Historical setting: Pyrenees Mountains, 6th Century C.E.
We are on our journey, two horses a good distance behind the ox cart with the pace set by the little desert father and the ox. We are sent on our way most rudely this morning by the seller of Gallo-Roman stone gods and goddesses because we rejected Antton’s invitation to stay for his party. But surely our own dedication to a teacher who celebrates with the poor and outcast would have made us unfit guests for Antton’s festival of the Solar New Year. I do hope he finds some guests. It’s a bleak beginning to a year with having the very dregs of possible guests turn you down.
Nic mentions, “I hope August didn’t hear that awful language. I mean in some ways the truth of it just made it so much worse. I too notice the stench of that little fellow but that’s not a reason to use such filthy slurs.”
“As I said Nic, I’ve spent many long and peaceful times in prayer alone in wilderness places, and sometimes I’ve been with others of these ascetics and I know that baths and sweet scented oils are the stuff of personal wealth and vanity. So desert fathers are known to separate themselves from worldly bliss by making a deliberate effort to show devotion in this way.”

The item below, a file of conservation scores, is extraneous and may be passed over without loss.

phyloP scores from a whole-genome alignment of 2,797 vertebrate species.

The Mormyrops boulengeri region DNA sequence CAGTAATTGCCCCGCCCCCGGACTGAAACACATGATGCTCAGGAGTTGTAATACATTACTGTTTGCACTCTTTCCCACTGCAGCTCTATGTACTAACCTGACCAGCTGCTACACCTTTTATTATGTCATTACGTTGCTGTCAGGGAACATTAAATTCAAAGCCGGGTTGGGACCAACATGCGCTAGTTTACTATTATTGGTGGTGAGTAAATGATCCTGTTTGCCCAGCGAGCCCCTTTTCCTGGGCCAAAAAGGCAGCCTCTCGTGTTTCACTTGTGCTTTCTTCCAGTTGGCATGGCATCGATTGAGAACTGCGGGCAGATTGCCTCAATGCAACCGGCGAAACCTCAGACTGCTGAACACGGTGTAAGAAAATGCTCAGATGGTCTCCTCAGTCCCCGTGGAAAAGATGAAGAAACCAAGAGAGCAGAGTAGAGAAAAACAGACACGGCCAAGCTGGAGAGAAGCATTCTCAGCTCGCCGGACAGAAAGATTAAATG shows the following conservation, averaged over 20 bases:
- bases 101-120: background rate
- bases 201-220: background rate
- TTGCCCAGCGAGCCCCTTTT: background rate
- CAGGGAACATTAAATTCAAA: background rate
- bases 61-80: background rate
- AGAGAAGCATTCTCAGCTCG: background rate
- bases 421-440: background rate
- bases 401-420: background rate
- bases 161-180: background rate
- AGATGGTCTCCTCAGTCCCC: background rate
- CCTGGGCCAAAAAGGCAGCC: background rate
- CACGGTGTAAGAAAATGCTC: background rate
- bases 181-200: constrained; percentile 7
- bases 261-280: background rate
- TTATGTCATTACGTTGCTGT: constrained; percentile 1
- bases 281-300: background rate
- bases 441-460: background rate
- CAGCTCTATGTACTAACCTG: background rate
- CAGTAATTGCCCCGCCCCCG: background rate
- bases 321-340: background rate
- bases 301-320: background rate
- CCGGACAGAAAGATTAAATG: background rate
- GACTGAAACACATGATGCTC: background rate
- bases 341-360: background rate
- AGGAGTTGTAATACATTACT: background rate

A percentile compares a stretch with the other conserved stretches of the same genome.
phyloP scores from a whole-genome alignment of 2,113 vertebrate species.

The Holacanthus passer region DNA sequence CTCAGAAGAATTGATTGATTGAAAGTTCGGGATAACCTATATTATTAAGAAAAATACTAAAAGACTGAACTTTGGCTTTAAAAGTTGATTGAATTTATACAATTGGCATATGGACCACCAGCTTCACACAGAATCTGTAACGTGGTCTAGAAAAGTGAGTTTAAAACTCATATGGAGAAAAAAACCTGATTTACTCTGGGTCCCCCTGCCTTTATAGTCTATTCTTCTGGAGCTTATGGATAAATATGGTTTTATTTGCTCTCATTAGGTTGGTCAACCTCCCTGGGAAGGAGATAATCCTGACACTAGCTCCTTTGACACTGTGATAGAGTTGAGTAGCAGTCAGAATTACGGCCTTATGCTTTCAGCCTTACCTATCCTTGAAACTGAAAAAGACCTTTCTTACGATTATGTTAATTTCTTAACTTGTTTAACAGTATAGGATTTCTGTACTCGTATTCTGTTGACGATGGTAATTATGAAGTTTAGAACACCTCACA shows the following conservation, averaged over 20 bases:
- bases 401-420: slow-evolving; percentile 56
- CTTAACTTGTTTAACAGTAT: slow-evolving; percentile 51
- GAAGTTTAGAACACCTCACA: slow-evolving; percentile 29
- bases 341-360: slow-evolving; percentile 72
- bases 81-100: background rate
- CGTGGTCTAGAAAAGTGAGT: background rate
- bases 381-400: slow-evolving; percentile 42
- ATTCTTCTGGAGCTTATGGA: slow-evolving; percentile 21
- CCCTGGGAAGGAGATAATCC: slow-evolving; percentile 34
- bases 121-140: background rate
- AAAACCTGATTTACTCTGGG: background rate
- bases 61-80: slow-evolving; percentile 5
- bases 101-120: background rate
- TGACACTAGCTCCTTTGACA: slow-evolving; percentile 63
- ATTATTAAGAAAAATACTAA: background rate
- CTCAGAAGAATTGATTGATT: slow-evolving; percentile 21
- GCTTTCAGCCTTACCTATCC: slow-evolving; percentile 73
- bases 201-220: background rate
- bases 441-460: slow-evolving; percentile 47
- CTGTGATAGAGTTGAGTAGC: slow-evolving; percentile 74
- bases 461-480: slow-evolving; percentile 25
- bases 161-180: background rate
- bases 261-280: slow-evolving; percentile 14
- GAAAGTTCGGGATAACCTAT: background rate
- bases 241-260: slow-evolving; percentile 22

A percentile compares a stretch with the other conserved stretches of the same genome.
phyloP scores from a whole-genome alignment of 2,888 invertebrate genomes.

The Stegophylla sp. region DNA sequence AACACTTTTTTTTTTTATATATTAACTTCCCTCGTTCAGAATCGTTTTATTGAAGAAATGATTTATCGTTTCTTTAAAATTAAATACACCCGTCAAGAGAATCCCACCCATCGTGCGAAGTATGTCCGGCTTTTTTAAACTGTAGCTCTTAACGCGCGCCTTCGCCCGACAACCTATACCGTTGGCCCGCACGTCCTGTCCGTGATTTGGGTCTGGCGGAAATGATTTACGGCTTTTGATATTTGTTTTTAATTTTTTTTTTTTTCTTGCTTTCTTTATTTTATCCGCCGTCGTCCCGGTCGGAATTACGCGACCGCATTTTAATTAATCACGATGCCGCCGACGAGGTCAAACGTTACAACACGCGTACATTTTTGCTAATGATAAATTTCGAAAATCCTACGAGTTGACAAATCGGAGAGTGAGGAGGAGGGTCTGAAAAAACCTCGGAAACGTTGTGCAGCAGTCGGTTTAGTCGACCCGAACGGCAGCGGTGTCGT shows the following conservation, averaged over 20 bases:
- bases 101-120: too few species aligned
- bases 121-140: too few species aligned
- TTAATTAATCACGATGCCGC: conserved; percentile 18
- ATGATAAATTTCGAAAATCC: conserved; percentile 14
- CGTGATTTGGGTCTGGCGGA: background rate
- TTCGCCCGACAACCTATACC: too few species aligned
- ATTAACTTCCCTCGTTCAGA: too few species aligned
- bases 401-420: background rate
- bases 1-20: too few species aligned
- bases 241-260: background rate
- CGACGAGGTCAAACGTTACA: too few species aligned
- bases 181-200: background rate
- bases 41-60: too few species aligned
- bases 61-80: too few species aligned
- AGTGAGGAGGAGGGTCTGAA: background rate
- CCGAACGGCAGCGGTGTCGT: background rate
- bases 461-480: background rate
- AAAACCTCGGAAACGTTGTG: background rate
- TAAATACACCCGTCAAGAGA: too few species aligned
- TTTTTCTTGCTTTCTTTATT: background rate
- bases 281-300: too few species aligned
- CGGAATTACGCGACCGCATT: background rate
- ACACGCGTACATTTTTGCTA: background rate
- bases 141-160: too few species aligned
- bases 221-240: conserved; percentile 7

“You mean you are saying August accepts that he stinks?”
“Yes. In fact he may see it as a sign of his pious commitment to his life of prayer. And, after-all, it is us, asking the favor of him that he give up his cave and solitude and take this journey with us. I mean, alone in a cave with his ox and with God, who probably loves all smells of Creation, he surely doesn’t require the ancient Nicodemus’s hundred pounds of fragrant herbs to enhance a cave. He is who he is.”
Nic adds a wayward hope. “But if the heavens took pity on these two fellow travelers who are riding with him, perhaps the clouds would let loose a great torrent of cleansing rain and we would all just smell of clean wet wool together.”
Today, the sky is gleaming cobalt for a new, unblemished year marked by the sun’s journey.
Dear God, the beauty of this new morning seems a gift way beyond any intentions of humility. The paradox of poverty in a beautiful world is the gracious gift of Creation we all share. Thank you God, Amen. And may it ever be so.